The country drastically reduced deforestation between 2003 and 2014, but the rate started climbing after deep government budget cuts in 2015. It jumped by almost 50 percent during just three months last fall – months that Jair Bolsonaro spent successfully campaigning for president on promises to open up more protected land to mining, farming, and other industries and threats to leave the 2015 Paris Agreement.

A consequential election

After taking office in January, Bolsonaro transferred administration of indigenous lands (much of it in the rainforest) from the Ministry of Justice to the Ministry of Agriculture and eliminated climate sections from both the Ministry of the Environment and the Ministry of Foreign Affairs. The president also reduced funding for Brazil’s environmental enforcement agency, the Brazilian Institute of the Environment (or IBAMA), ordered the agency not to respond to the media and weakened its system for imposing fines. Environment Minister Ricardo Salles fired a number of IBAMA staff.

“The government [of Brazil] today is not giving signs for us to be optimistic,” said João Ferraz, a scientist who studies tropical forests at the National Institute of Amazonian Research (INAP) in Manaus. “And no government has invested sufficiently in environmental enforcement. The rainforest ecosystem is fragile.”

Fragile – and key to mitigating climate change worldwide. According to one study, Amazon deforestation accounted for 1.5 percent of the increase in atmospheric levels of carbon dioxide since the mid-nineteenth century. Worldwide, forests store 40 percent more carbon than do fossil fuel deposits, according to a November 2018 report, “Forest Mitigation: A Permanent Contribution to the Paris Agreement,” by the Climate and Land Use Alliance, a collaborative of U.S. foundations. Forests also absorb about 30 percent of man-made global greenhouse gas emissions — just over 11 billion metric tons of carbon dioxide per year, more than the oceans. Conversely, forests can add carbon dioxide to the atmosphere when trees are burned or decompose.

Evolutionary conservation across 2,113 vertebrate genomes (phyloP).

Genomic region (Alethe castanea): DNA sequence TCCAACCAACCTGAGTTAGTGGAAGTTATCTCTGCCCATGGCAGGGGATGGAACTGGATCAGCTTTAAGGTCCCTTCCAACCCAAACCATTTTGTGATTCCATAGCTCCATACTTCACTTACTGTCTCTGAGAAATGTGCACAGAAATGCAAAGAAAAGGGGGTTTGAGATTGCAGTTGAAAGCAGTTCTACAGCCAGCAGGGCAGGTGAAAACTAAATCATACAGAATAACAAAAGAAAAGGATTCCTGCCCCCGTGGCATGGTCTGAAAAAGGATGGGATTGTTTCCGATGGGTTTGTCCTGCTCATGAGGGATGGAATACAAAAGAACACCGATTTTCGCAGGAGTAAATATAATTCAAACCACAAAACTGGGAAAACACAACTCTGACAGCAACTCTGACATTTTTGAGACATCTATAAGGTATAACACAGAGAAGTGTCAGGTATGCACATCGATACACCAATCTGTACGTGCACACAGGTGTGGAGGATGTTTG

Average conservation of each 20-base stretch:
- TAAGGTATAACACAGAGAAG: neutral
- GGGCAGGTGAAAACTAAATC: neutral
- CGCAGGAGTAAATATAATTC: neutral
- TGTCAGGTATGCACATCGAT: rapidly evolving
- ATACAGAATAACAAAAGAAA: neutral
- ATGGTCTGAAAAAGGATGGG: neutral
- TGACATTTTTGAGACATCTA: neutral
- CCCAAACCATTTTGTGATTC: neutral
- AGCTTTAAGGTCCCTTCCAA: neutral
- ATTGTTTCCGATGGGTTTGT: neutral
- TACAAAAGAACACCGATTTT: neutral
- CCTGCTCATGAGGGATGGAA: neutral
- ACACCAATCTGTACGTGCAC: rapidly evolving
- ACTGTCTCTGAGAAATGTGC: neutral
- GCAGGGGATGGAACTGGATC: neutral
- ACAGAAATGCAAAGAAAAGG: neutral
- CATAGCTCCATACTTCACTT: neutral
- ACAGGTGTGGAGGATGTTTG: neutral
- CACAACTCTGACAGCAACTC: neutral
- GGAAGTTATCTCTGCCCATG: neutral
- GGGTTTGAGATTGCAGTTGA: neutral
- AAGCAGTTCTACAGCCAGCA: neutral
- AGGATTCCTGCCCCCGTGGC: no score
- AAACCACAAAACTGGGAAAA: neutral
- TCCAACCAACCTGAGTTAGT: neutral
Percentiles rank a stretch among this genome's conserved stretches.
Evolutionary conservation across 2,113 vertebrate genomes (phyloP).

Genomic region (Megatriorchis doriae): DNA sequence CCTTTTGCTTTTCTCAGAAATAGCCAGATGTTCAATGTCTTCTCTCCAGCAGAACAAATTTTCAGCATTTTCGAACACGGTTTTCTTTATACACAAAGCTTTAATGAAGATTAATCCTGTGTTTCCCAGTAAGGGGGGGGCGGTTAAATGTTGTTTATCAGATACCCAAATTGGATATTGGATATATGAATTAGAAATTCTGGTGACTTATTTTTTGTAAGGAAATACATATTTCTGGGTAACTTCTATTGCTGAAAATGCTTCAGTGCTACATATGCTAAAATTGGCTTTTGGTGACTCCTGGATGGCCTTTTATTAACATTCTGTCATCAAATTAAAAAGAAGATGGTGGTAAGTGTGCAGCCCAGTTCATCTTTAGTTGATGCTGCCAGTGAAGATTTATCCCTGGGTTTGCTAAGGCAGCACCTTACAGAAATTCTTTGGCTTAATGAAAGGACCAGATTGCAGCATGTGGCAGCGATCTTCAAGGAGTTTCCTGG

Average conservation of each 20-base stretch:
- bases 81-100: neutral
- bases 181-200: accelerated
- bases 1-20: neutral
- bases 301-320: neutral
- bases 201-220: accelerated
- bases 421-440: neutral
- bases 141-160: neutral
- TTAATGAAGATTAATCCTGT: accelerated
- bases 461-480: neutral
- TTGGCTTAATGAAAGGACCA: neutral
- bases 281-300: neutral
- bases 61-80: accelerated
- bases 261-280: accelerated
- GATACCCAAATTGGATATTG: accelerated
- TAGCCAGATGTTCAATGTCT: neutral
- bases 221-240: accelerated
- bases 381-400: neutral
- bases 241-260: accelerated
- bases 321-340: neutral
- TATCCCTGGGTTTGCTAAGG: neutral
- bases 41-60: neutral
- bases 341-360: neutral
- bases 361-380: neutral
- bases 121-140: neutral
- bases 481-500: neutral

Deforestation trends, unfortunately, appear to keep heading in the wrong direction, worldwide and in Brazil. In 2018, according to a Global Forest Watch study, the planet lost about 30 million acres of tropical forest, almost 9 million of them old-growth or primary forest, which stores more carbon than other types. Brazil landed at the top of the list with the loss of 3.3 million acres of old-growth tropical forest. Climate change is likely to cause more variability in Amazon rainfall, contributing to deforestation through increased tree mortality and fires, according to a report in the journal Nature Geoscience. Its authors conclude that current greenhouse gas emission levels ultimately could cause significant areas of the Amazon forest to transition to savanna – a grassy plain with few trees – adding to losses due to clearing by humans. Ironically, research shows that, given the role of intact forests in maintaining rainfall patterns, restoring degraded forests and increasing productivity could meet agricultural demand for decades without the need to clear more forest.